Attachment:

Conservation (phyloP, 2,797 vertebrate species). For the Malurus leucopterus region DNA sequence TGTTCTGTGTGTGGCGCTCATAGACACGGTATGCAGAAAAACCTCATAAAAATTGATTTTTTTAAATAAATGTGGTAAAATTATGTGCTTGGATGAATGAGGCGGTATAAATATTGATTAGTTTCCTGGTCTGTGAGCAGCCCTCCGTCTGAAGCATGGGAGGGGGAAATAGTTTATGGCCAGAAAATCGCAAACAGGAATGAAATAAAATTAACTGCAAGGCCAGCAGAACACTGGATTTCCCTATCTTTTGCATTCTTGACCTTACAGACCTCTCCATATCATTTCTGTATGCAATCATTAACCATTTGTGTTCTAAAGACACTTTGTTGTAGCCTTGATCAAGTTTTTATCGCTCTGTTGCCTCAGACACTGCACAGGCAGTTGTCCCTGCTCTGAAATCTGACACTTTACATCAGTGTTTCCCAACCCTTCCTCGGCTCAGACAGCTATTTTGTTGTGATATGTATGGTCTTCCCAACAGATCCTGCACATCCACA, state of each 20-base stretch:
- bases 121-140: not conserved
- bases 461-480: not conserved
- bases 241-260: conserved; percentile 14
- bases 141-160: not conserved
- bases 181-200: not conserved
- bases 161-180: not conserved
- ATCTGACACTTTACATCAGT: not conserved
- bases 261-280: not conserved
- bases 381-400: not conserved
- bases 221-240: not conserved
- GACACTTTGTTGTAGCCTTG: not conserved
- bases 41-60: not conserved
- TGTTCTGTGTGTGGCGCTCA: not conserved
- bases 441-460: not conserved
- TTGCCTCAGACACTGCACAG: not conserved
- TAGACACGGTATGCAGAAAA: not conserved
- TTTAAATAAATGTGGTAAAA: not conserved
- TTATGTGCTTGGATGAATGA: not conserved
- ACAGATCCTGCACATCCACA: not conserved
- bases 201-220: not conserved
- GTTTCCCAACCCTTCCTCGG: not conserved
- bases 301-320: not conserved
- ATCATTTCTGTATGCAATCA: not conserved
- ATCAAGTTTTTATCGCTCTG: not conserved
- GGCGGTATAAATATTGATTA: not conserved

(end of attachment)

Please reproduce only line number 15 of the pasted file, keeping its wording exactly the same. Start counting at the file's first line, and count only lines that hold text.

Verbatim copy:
- bases 441-460: not conserved